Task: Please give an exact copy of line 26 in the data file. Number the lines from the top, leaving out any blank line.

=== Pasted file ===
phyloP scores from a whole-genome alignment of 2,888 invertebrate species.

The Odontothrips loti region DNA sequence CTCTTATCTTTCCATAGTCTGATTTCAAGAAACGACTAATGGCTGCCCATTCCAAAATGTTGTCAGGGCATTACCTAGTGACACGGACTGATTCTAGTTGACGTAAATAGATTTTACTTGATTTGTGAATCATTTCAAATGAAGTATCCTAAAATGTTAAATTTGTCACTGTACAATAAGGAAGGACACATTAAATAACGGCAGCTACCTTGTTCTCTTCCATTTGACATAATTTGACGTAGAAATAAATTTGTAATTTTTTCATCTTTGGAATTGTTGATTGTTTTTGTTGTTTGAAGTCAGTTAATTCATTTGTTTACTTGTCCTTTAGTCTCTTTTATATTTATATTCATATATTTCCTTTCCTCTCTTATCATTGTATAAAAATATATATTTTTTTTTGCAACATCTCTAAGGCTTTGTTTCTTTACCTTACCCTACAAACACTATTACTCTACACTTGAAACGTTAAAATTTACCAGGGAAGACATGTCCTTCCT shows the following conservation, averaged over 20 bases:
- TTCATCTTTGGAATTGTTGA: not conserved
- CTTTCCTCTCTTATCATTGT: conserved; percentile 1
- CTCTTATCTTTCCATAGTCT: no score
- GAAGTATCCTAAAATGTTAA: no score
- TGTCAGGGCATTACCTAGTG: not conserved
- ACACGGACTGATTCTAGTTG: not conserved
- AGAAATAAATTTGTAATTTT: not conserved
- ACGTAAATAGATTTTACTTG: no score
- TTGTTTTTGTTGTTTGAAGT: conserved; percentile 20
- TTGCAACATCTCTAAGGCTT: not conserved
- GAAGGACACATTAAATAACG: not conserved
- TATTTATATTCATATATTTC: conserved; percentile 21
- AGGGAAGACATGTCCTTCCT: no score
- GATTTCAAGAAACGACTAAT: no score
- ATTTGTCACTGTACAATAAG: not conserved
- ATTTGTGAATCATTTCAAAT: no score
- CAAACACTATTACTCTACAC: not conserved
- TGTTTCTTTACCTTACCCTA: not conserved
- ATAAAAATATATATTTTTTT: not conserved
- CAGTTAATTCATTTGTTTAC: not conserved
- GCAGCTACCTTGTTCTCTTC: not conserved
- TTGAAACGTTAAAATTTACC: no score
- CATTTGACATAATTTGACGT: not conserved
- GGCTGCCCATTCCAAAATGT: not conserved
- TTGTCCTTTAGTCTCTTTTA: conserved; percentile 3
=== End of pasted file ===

- GGCTGCCCATTCCAAAATGT: not conserved